The Bottle & Glass Inn, transposed from the Midlands to the North East to accommodate Stan & Ollie on their visit to Newcastle. No wonder they weren’t impressed. (Image Ricoh GR)
The story of Stan Laurel and Oliver Hardy’s last tour — in England as it happens — provided a great couple of hours’ entertainment. I strongly recommend Stan & Ollie to anyone who remembers Laurel and Hardy from their youth. Or to anyone who has never heard of them, for that matter. It’s good to watch..
Steve Coogan as Stan Laurel and John C.Reilly as Oliver Hardy were outstanding. By the end of the film they were Laurel and Hardy to my eyes. It was something of a disappointment later when I fired up YouTube and watched an original short film. The real characters looked rather alien.
But the purpose of this article is not to review Stan & Ollie, rather it is to comment on location photography. Finding the right places for an early 1950s film isn’t easy. But when I saw the rather unlikely hotel supposedly occupied by the comedy duo in Newcastle-on-Tyne, I had a clear recollection of the building. But where had I seen it? The viaduct in the background, a hallmark of Newcastle, was a distraction until I realised it had been added in post processing.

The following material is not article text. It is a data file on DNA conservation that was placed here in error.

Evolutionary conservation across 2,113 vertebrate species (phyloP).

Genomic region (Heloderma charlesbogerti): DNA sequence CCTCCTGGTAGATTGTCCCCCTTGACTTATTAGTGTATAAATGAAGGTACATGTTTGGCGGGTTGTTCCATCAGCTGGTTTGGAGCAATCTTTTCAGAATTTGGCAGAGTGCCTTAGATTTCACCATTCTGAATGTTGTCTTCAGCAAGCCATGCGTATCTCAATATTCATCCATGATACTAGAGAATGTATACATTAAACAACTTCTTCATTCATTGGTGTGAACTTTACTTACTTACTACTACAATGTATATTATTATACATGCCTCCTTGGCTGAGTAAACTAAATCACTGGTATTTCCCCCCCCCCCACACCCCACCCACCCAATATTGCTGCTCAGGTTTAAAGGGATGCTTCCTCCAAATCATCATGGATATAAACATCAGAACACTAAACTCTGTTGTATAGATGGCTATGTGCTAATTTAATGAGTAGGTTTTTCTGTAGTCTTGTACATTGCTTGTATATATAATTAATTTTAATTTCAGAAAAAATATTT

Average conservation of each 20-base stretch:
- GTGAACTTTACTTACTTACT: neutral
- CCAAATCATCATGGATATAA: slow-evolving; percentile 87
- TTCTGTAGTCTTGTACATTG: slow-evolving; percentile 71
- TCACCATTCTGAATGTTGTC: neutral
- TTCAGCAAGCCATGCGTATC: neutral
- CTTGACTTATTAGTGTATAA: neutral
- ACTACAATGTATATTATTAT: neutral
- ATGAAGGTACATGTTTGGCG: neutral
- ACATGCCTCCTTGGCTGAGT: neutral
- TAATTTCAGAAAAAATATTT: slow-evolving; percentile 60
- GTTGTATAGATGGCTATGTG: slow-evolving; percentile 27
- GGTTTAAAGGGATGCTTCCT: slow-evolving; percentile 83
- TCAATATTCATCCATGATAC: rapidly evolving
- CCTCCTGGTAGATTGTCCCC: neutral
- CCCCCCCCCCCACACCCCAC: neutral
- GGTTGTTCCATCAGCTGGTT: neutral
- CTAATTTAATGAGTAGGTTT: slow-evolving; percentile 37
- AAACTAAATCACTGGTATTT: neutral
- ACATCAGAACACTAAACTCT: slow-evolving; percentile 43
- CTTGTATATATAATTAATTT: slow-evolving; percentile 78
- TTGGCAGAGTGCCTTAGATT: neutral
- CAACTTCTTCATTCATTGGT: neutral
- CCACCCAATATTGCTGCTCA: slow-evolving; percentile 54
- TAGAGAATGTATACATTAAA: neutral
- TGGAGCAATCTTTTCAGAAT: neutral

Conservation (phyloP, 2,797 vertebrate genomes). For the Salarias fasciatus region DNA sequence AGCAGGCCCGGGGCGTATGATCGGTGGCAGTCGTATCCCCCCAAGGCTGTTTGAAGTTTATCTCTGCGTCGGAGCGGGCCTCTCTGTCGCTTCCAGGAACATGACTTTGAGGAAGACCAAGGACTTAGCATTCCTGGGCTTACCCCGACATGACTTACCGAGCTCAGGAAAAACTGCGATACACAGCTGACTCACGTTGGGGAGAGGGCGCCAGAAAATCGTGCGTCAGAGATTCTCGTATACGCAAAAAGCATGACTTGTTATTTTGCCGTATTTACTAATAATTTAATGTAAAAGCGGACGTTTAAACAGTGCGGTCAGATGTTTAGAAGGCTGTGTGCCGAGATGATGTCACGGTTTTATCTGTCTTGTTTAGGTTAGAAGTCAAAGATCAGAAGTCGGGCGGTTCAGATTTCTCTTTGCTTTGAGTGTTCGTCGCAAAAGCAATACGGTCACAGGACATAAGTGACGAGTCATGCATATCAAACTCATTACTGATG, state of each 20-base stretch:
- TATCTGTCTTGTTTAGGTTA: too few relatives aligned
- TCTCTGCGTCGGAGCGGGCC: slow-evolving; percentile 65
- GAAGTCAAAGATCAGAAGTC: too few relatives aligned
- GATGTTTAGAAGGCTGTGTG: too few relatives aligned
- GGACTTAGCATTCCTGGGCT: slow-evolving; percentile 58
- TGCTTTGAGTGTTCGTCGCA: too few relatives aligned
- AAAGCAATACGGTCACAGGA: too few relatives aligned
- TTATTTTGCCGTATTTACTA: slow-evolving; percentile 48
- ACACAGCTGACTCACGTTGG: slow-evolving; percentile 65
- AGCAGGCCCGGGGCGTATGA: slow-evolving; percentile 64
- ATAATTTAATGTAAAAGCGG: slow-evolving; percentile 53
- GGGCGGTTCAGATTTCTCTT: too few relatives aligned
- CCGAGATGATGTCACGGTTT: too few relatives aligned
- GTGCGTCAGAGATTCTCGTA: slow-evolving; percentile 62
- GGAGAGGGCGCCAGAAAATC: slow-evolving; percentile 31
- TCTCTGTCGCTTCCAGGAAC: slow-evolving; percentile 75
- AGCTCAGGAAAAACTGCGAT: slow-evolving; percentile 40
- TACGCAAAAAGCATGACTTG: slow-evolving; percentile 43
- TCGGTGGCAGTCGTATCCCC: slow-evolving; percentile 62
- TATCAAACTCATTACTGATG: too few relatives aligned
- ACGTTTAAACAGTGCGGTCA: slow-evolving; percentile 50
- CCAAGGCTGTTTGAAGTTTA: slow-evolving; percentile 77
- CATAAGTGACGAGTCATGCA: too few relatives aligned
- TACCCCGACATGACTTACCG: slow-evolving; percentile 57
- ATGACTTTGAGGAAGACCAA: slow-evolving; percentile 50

Look out for this parade of period shops if you visit Stan & Laurel — another film location at the Black Country Museum (Image Ricoh GR)
After pondering for a time it came back to me. This was the Bottle & Glass Inn from the Black Country Museum. I had paid a visit in 2015 with my then-current fave-rave, the Ricoh GR. I covered it in this article in April 2015. Several more of the street scenes in Stan & Ollie were also filmed at the Black Country Museum, an excellent example of the living museum concept. It’s definitely worth a visit if you are in the Midlands.